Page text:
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Hulu launches its live TV streaming service, offering more than 50 channels

Hulu announced last year that it wanted to merge on-demand and live television by offering a live TV streaming service and compete with the behemoth that is cable. The streamer said that its live TV service would be ready by early 2017; it ended up being Hulu’s highlight for the CES this year, when the company gave closed-door demos to the media.

Hulu is finally ready with a beta launch offering more than 50 live TV channels for $39.99 a month. These include ABC, FOX, CBS, Cartoon Network, CNN, FX, as well as local sports and news channels. However, not all channels are available in all areas.

Included with the service is access to Hulu’s on-demand library of shows and originals, which costs $7.99 a month by itself. Unfortunately, this comes with some commercials – but subscribers have the option to get rid of them for an extra $4 a month.

As the service is still in beta, there are some limitations on where subscribers can stream the content; while the on-demand library is available on Hulu.com and every other platform that Hulu already supports, the live TV streaming is only available for Apple TV, Xbox One, Chromecast, along with iOS and Android devices.

Hulu does say that it plans to add support for more devices such as Amazon’s FireTV, Roku, supported Samsung TVs, and Blu-ray players, as well as streaming on Hulu.com with a web browser.

It’s also worth noting that the service only allows for up to two simultaneous streams, despite offering the option to create six individual profiles per subscription. However, subscribers do have the option for an “unlimited screens” add-on for an extra $14.99 per month.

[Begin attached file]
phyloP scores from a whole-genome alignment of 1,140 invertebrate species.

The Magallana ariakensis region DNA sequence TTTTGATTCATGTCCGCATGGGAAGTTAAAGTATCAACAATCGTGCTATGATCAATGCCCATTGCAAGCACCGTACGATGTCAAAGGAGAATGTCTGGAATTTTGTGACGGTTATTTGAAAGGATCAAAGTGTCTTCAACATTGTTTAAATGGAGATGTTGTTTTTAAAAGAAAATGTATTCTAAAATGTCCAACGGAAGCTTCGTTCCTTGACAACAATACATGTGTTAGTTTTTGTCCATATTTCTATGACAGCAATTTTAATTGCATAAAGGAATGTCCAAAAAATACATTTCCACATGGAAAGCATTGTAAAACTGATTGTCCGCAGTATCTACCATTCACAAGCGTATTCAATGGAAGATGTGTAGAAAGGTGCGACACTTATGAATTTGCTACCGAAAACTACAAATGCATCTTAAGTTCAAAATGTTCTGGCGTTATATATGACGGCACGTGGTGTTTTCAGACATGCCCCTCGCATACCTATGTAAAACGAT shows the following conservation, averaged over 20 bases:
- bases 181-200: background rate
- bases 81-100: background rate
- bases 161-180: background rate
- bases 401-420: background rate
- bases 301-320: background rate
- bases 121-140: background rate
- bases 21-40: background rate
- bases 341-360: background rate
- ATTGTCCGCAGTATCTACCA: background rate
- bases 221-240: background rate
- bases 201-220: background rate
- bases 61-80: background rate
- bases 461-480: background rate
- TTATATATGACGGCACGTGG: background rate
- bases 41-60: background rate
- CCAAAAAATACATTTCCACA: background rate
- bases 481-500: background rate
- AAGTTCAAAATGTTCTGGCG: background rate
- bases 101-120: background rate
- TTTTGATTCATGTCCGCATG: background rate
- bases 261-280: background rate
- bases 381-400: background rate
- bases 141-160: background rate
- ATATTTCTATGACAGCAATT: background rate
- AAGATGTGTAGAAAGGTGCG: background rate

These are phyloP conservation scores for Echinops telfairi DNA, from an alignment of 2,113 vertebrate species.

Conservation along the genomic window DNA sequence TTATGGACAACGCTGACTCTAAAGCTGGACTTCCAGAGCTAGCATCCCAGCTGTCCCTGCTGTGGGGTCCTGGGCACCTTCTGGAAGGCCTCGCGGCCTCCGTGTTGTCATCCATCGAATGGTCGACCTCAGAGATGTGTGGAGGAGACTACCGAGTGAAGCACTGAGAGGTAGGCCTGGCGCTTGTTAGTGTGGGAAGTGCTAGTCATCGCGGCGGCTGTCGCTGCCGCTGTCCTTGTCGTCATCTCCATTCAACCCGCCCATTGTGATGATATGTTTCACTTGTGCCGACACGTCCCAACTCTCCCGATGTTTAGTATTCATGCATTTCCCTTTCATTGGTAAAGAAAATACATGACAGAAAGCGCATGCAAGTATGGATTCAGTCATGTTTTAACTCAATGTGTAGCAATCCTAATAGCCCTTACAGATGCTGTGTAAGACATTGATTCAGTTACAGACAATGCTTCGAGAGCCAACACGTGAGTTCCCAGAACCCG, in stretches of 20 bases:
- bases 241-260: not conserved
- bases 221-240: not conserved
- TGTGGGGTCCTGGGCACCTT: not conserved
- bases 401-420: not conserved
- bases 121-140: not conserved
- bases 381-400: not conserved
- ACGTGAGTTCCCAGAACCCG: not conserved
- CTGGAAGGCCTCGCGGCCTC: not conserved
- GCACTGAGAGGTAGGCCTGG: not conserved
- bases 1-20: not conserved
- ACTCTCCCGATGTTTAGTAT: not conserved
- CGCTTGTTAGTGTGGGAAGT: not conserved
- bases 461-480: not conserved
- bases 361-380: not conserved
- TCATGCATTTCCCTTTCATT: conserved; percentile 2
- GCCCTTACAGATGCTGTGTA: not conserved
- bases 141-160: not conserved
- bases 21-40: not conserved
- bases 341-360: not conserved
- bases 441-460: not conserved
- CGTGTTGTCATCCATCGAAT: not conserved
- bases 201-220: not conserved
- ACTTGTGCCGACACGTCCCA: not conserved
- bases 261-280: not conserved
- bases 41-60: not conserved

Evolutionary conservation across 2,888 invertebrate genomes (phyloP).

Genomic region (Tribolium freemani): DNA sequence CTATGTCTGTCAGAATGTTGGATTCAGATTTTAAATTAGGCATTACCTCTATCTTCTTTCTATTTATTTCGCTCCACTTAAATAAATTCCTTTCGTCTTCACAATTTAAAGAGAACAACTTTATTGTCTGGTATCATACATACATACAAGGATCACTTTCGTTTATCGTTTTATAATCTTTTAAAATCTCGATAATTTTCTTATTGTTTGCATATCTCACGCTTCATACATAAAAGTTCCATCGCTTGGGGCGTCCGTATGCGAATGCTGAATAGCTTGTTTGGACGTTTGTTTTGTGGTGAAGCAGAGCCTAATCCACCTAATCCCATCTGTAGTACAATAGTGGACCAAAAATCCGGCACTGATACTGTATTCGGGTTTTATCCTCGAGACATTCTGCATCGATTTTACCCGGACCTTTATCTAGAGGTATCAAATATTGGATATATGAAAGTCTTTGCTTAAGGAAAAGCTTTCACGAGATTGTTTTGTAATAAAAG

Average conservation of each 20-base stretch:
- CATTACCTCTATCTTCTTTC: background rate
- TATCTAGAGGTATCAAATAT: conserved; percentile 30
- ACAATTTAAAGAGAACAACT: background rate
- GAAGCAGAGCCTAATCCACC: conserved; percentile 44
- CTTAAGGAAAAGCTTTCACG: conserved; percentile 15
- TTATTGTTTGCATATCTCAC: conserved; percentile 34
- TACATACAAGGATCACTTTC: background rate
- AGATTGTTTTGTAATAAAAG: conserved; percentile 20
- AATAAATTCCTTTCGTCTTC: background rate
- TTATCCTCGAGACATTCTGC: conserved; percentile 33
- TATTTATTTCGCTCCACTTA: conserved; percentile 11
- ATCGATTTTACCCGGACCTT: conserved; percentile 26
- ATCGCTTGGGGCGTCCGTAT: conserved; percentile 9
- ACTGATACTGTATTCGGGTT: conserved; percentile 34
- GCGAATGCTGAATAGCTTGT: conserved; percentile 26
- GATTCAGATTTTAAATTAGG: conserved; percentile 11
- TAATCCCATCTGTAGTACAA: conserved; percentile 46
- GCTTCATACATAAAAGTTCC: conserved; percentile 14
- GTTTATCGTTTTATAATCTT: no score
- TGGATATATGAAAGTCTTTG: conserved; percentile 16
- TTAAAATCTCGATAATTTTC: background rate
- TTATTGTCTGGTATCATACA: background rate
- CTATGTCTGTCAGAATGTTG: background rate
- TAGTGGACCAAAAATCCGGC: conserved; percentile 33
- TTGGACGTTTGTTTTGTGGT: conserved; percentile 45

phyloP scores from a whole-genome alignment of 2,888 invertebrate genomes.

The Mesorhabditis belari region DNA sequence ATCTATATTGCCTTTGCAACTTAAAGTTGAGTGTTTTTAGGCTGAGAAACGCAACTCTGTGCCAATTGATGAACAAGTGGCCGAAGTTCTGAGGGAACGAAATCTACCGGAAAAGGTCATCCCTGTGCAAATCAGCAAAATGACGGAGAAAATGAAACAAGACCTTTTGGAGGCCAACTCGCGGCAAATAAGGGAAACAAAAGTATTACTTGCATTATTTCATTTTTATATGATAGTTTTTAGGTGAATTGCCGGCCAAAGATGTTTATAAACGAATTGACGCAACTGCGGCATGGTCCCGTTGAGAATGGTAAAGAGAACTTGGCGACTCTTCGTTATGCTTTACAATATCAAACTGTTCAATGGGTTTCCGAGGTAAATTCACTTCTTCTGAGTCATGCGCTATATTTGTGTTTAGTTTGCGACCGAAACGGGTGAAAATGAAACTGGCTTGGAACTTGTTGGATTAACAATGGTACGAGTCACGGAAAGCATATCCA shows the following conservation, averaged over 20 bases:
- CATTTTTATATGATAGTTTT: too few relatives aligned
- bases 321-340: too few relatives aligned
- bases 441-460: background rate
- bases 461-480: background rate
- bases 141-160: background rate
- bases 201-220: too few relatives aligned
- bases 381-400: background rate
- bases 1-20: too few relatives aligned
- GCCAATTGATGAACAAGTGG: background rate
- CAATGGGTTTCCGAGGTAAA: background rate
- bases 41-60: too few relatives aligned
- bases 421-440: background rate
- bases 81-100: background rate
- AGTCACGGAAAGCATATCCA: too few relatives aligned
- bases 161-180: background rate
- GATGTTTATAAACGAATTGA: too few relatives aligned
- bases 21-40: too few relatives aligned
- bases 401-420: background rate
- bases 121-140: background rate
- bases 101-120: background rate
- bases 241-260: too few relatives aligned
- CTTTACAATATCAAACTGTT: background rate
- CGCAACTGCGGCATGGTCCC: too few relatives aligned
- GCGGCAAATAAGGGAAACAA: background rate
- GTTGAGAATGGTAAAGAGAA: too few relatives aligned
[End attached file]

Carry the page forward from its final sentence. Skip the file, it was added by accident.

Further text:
Similarly, the service also offers 50 hours of cloud DVR storage that can be upgraded to 200 hours for an extra $14.99 per month. If these two options are packaged together, Hulu offers them for a discounted price of $19.99 per month.

In addition to the channels included with the service, subscribers can also get access to SHOWTIME, but at an extra cost of $8.99 a month. Those looking to get HBO however, will be disappointed, as it is not an option.

It’s clear that Hulu wants to offer a lot of flexibility, but with all the add-ons included in the base $39.99 subscription, the total cost jumps to more than $70 a month. The company is, however, offering a good opportunity to try the service with a free one-month trial for new subscribers, right over here.

Hulu’s new service is not only competing with the traditional cable companies, but also services like Dish Network’s SlingTV and Sony’s PlayStation Vue. It will be interesting to see how well Hulu can compete with these services in the coming years.

Source: Business Insider via The Hollywood Reporter | Image: Hulu

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